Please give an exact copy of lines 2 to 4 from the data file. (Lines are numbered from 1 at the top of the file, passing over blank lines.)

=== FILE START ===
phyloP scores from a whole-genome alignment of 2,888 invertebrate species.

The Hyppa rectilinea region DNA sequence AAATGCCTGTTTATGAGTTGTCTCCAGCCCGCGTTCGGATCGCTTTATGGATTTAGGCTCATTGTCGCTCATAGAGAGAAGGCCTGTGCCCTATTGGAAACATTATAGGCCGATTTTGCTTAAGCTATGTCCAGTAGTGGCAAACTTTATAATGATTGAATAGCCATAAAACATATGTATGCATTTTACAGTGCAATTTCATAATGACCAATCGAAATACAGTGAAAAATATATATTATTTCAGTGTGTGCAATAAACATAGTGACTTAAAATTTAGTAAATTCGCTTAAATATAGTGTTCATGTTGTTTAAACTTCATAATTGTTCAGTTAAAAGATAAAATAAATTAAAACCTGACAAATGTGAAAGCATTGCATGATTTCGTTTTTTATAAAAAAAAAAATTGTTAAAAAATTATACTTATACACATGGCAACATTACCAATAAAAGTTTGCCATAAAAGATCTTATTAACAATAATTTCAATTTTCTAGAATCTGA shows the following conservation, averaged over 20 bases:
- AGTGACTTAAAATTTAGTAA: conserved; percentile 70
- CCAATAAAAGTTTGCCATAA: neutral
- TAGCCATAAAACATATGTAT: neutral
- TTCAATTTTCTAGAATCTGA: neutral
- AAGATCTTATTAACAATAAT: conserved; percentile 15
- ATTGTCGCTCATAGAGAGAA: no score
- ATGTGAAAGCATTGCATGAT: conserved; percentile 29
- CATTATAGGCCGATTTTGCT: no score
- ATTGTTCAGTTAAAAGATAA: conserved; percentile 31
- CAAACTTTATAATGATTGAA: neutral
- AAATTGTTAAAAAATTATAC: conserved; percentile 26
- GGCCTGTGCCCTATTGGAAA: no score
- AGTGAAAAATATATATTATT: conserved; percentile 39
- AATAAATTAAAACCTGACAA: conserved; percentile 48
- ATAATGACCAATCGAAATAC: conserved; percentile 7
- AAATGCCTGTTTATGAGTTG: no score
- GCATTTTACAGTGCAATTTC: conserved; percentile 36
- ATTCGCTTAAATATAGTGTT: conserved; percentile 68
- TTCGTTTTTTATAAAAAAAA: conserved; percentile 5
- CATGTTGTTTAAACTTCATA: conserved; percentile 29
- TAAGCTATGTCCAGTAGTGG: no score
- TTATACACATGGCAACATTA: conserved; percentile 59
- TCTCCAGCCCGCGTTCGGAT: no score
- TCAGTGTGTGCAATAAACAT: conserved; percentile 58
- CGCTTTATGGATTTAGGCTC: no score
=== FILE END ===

The Hyppa rectilinea region DNA sequence AAATGCCTGTTTATGAGTTGTCTCCAGCCCGCGTTCGGATCGCTTTATGGATTTAGGCTCATTGTCGCTCATAGAGAGAAGGCCTGTGCCCTATTGGAAACATTATAGGCCGATTTTGCTTAAGCTATGTCCAGTAGTGGCAAACTTTATAATGATTGAATAGCCATAAAACATATGTATGCATTTTACAGTGCAATTTCATAATGACCAATCGAAATACAGTGAAAAATATATATTATTTCAGTGTGTGCAATAAACATAGTGACTTAAAATTTAGTAAATTCGCTTAAATATAGTGTTCATGTTGTTTAAACTTCATAATTGTTCAGTTAAAAGATAAAATAAATTAAAACCTGACAAATGTGAAAGCATTGCATGATTTCGTTTTTTATAAAAAAAAAAATTGTTAAAAAATTATACTTATACACATGGCAACATTACCAATAAAAGTTTGCCATAAAAGATCTTATTAACAATAATTTCAATTTTCTAGAATCTGA shows the following conservation, averaged over 20 bases:
- AGTGACTTAAAATTTAGTAA: conserved; percentile 70
- CCAATAAAAGTTTGCCATAA: neutral